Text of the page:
Anatomy of violence.
New York : Pantheon Books, 
|描述：||xv, 478 pages, 4 unnumbered pages of plates : illustrations (some color) ; 25 cm|
|内容：||Basic instincts: how violence evolved --
Seeds of sin: the genetic basis to crime --
Murderous minds: how violent brains malfunction --
Cold-blooded killers: the autonomic nervous system --
Broken brains: the neuroanatomy of violence --
Natural-born killers: early health influences --
A recipe for violence: malnutrition, metals, and mental health --
The biosocial jigsaw puzzle: putting the pieces together --
Curing crime: biological interventions --
The brain on trial: legal implications --
The future: where will neurocriminology take us?
"Provocative and timely: a pioneering neurocriminologist introduces the latest biological research into the causes of--and potential cures for--criminal behavior. A leading criminologist who specializes in the neuroscience behind criminal behavior, Adrian Raine introduces a wide range of new scientific research into the origins and nature of violence and criminal behavior. He explains how impairments to areas of the brain that control our ability to experience fear, make decisions, and feel empathy can make us more likely to engage in criminal behavior. He applies this new understanding of the criminal mind to some of the most well-known criminals in history. And he clearly delineates the pressing considerations this research demands: What are its implications for our criminal justice system? Should we condemn and punish individuals who have little to no control over their behavior? Should we act preemptively with people who exhibit strong biological predispositions to becoming dangerous criminals? These are among the thorny issues we can no longer ignore as our understanding of criminal behavior grows"--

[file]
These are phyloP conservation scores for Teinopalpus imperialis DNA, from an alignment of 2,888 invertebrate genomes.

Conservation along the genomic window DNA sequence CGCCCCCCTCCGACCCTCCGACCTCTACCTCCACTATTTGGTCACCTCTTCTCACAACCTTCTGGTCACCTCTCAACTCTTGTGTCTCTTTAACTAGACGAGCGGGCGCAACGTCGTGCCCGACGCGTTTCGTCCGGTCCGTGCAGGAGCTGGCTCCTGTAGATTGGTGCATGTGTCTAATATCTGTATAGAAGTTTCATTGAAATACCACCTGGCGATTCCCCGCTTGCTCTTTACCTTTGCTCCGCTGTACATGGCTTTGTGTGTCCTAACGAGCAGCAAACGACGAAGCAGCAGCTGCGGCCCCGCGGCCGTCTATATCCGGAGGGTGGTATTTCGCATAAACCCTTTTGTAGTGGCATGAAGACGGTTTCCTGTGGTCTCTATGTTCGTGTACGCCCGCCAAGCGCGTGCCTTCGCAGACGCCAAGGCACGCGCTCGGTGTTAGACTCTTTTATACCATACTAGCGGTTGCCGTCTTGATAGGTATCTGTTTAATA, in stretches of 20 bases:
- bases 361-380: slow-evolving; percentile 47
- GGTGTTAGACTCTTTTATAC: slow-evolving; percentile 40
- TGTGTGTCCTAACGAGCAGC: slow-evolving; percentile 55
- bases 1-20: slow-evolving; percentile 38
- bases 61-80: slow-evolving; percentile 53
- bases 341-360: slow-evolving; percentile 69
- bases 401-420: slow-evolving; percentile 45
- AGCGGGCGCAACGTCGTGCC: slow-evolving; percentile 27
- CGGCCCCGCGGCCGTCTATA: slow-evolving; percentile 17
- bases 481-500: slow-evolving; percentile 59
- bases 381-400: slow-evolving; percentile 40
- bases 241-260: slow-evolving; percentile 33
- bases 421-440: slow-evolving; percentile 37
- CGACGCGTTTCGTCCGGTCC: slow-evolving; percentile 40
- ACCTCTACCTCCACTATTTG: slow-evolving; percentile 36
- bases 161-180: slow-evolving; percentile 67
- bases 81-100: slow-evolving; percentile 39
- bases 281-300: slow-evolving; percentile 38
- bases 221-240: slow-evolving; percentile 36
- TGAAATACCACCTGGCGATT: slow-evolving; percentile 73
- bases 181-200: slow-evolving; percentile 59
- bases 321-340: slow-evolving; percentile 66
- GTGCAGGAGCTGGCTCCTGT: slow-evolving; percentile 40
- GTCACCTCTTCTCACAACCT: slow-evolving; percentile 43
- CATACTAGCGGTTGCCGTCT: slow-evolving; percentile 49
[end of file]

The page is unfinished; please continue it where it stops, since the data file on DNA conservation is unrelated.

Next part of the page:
- Violence -- Physiological aspects.
- Violence -- Psychological aspects.
- Violence -- psychology.
- Aggression -- physiology.
- SOCIAL SCIENCE -- Criminology.
- LAW -- General.
- PSYCHOLOGY -- Psychopathology -- General.
- Abweichendes Verhalten